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Europe to ban American travel as U.S. struggles to contain pandemic

The European Union is debating over two lists of nations from which it will accept travelers starting July 1.

Joe Raedle / Getty

FORT LAUDERDALE, FLORIDA - MAY 01: Janet Klomburg (L) and Terry Tignor join with others to show their support for President Donald Trump on May 01, 2020 in Fort Lauderdale, Florida. The protesters said they want to open the country, economy and their freedom as well as show their support for President Trump.
Key Takeaways
  • The EU has slowed the spread of COVID-19 in most regions, while cases in the U.S. continue to grow.
  • The U.S. is reportedly excluded from both lists of “accepted nations,” but Secretary of State Mike Pompeo suggested the U.S. may reach an agreement with European officials.
  • A ban on American travel would surely have political consequences for the Trump administration.

The European Union is preparing to block Americans from traveling to member nations when borders begin to reopen on July 1.

European officials are debating over two lists of nations from which travelers would be accepted into the Union, starting next month. Not included on both lists are nations that have struggled to contain the pandemic, such as Uganda, Cuba, Vietnam, Russia, Brazil, and the United States.

However, U.S. Secretary of State Mike Pompeo said the U.S. may strike an agreement with European officials.

“We’ve been working with them for quite some time on this,” Pompeo said at a press briefing. “I am confident that we will find a set of conditions that create sufficient health and safety protections.”

That may be true. But after looking at one EU checklist for determining which nations should be deemed acceptable for incoming travel, it’s hard to see how the U.S. meets the criteria. The checklist suggests nations should be “comparable or better epidemiological situation as the average in the EU+ area with regard to”:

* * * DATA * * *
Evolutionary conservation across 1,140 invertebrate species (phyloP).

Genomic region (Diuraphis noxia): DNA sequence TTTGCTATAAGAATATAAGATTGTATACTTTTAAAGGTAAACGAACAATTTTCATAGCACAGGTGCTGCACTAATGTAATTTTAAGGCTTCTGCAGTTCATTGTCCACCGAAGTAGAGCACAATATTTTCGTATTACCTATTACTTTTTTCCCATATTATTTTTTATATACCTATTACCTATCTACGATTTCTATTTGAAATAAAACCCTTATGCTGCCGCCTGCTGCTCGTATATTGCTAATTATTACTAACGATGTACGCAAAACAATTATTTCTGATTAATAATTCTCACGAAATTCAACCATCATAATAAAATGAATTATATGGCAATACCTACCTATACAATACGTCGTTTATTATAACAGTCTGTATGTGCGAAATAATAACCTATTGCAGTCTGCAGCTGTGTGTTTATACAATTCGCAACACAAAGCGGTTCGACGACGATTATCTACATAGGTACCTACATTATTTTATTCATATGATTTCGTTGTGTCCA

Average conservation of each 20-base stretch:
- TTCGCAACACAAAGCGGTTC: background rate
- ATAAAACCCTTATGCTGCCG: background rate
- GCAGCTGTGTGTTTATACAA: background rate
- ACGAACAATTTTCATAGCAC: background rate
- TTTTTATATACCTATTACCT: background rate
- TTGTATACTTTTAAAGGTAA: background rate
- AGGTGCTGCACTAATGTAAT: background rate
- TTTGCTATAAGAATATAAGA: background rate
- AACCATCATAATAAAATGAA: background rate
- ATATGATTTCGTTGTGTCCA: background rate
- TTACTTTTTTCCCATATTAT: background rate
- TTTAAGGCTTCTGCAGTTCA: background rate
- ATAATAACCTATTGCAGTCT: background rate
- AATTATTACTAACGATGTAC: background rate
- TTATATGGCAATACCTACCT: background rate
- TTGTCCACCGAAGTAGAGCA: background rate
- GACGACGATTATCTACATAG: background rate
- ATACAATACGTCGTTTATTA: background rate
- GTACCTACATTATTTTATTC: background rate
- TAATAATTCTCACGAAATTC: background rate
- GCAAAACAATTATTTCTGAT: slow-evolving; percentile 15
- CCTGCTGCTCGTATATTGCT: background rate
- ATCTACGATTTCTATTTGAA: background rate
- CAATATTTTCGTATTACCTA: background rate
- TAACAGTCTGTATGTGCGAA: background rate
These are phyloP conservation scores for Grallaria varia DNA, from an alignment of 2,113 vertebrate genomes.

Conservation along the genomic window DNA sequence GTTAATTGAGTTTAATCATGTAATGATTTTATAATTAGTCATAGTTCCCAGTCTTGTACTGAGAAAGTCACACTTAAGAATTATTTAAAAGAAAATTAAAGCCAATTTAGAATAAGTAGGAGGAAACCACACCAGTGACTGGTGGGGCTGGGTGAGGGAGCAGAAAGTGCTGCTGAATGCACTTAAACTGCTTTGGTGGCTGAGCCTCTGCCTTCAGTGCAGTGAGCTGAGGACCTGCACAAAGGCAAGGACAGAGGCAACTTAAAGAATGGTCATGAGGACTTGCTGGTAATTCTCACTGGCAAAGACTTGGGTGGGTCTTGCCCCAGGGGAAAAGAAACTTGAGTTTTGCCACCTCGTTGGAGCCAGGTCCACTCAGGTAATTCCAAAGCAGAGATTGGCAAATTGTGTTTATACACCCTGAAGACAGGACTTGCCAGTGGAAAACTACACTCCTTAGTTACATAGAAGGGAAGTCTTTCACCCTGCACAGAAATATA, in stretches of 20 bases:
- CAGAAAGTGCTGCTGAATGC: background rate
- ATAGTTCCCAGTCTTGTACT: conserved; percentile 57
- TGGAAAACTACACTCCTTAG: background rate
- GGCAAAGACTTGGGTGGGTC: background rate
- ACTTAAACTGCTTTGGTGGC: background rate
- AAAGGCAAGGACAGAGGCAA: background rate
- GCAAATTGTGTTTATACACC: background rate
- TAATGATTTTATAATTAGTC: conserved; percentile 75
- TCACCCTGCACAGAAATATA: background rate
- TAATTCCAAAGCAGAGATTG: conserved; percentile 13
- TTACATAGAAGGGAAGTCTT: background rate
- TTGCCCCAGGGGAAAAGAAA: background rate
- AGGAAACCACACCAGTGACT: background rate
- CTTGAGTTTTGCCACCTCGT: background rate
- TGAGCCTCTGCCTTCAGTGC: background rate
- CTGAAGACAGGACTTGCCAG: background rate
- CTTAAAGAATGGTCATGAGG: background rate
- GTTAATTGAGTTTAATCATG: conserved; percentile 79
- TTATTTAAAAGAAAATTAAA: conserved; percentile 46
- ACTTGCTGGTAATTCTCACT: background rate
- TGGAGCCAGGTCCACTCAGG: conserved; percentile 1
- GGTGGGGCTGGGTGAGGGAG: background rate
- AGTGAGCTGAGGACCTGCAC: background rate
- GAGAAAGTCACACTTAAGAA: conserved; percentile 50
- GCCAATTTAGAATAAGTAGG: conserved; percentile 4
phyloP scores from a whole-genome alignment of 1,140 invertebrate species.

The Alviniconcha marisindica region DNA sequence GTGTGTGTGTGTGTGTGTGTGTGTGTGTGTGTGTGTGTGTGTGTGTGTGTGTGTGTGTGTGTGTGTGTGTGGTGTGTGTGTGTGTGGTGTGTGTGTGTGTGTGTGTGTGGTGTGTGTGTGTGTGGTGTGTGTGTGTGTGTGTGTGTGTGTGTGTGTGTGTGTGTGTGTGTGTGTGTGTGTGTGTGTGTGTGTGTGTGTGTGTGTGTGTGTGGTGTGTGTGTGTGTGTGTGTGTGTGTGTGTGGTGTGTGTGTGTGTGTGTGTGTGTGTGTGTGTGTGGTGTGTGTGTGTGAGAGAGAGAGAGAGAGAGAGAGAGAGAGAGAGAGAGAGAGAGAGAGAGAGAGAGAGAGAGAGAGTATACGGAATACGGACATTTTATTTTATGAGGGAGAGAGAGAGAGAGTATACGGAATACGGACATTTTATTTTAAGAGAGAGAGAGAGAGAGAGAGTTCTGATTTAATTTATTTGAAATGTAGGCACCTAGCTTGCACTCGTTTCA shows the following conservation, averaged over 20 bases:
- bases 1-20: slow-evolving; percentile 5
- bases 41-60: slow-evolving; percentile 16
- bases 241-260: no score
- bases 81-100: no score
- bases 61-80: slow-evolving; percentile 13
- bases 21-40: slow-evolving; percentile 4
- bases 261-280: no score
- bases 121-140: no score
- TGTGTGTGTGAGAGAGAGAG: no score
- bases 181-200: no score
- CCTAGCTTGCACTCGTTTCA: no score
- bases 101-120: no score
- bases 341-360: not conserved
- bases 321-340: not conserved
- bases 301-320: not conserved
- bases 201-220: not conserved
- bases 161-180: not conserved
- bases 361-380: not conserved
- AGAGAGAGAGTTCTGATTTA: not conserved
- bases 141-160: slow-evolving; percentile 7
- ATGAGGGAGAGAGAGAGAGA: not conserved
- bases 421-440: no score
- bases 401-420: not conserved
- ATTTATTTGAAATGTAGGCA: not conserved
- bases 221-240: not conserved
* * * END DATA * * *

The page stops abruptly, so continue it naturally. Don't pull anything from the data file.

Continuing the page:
• Number of new infections
  • Trend in new infections
  • Response to COVID-19 taking into account available information on aspects such as: testing, surveillance, contact tracing, containment, treatment, and reporting

The U.S. has reported more than 2.4 million cases and 123,000 deaths, making it the worst-hit nation in the world. On Wednesday, American officials reported 36,880 new cases — a one-day record. Texas, California and Florida have reported surges of new cases and hospitalizations in recent days, casting a shadow over other states aiming to soon relax restrictions and reopen businesses.

Meanwhile, Europe has mostly slowed the spread of COVID-19. The notification rate of new cases in the Union “was 82% lower than at the peak on 9 April 2020,” according to a European Centre for Disease Prevention and Control report published on June 18.

In March, President Donald Trump banned most travel from Europe, excluding U.S. citizens and travelers from the U.K. If the EU bans travel from the U.S., it would likely be seen as an implicit rebuke of how American officials have handled the pandemic.

Trump has consistently framed the nation’s response to COVID-19 in a positive light. At a rally in Oklahoma last weekend, Trump said he plans to reduce COVID-19 testing in the U.S. in order to make the data seem better. Administration officials claimed he was joking. But Trump later insisted he was serious.

Although a ban on American travel would surely have political implications, European officials said they were trying to keep the list as scientific and non-political as possible, according to the New York Times.


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